Before you dive in to design and develop the training program, obtain a clear definition of the limitations. Many a training session has been headed in a direction only to learn that resources are not available in the form of time, money, or people. Clarify the limitations first.
List all the learning objectives for the session. This is the basis for the content.
If you need to break the objectives down to smaller, more manageable units, do so now.
Arrange the learning objectives into a logical learning sequence.
The sequences that are most often used include these:
General to specific
Simple to complex
Less risky to more risky
Known to unknown
Determine content ensuring that you have enough, but not too much. What do your learners need to know? Need to do? What specific knowledge and skills will help them achieve the learning objectives?
Identify the best methodology — for example, role play, discussion, practice — to use to transmit the content to the learner.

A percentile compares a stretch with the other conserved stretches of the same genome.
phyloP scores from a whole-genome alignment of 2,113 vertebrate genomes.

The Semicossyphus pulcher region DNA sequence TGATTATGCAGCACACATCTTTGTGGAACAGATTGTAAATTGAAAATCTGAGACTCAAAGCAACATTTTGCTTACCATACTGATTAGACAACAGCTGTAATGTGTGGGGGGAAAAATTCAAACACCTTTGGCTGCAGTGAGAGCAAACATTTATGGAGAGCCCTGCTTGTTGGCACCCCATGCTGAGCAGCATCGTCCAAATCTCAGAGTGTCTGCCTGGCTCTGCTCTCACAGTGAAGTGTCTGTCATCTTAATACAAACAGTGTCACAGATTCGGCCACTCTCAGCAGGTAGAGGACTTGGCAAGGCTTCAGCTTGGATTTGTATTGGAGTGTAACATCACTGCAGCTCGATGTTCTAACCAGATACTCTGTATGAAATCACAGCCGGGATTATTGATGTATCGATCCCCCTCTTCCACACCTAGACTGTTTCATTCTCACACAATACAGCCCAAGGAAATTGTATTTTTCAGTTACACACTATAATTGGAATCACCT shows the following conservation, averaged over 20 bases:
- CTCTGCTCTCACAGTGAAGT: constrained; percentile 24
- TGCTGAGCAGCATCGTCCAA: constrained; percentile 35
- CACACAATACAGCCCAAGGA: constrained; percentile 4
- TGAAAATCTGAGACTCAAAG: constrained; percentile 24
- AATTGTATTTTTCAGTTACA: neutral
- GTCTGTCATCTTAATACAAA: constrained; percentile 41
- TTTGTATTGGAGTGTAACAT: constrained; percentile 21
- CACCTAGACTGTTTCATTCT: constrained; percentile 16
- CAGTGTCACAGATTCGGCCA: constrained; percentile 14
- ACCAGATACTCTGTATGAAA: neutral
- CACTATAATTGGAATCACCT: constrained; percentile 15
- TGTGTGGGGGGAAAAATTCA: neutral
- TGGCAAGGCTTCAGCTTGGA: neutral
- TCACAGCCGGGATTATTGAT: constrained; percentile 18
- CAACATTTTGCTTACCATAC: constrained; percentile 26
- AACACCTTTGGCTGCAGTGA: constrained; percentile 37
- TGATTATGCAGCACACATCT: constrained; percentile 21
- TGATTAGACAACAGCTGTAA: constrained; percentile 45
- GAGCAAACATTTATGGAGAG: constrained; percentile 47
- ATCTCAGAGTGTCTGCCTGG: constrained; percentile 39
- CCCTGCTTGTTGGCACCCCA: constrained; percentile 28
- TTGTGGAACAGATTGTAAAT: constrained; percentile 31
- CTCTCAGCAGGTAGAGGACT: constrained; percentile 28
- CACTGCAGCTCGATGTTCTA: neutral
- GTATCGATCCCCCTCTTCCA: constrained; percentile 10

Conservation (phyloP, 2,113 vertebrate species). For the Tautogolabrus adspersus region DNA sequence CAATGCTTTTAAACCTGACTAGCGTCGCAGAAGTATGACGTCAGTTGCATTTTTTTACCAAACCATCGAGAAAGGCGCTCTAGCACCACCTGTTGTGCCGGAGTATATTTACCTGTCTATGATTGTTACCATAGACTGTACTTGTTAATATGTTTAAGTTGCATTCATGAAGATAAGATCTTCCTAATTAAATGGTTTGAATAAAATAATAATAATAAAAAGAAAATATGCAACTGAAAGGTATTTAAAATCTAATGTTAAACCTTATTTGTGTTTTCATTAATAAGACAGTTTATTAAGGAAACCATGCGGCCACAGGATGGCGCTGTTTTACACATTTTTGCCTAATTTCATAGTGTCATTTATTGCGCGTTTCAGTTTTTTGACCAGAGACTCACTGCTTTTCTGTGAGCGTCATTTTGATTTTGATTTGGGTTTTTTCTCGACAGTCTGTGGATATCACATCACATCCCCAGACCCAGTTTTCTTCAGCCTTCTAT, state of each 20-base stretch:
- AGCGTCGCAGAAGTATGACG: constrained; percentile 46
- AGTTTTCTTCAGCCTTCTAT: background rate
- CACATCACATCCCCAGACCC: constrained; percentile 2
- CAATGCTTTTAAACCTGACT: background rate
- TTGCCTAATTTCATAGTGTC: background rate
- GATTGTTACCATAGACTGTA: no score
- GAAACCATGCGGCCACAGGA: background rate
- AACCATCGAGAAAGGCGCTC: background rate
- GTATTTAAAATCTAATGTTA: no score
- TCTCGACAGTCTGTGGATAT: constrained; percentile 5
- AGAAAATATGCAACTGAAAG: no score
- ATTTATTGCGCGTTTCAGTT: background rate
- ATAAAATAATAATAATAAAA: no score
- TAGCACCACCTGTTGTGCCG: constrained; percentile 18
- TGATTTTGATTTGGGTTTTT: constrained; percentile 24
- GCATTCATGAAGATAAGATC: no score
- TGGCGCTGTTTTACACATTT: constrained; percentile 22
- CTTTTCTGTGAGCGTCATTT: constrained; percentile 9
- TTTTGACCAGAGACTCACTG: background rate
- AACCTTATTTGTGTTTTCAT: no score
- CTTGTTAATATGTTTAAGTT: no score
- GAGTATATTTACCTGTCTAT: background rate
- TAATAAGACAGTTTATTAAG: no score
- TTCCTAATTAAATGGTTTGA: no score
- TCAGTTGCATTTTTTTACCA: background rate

Develop or purchase the support material you need to go along with what will happen during the learning experience. This includes some or all of these.
Participant materials, for example, manual, handouts, job aids, texts
Visual and media support, for example, PowerPoint slides, videos, software
Activity support, for example, role-play cards, scripts, exercises, props, case studies
Trainer materials, for example, trainers' guide, markers
Administrative support, for example, agenda, roster, supply checklist, evaluations
Conduct a pilot to determine what needs to be changed or improved to achieve success.
If you need to play with the sequence of the learning objectives, you can do it on your laptop of course. Another possibility is to write each objective on a separate index card. Lay the cards on a table and move them around until you achieve what you're looking for.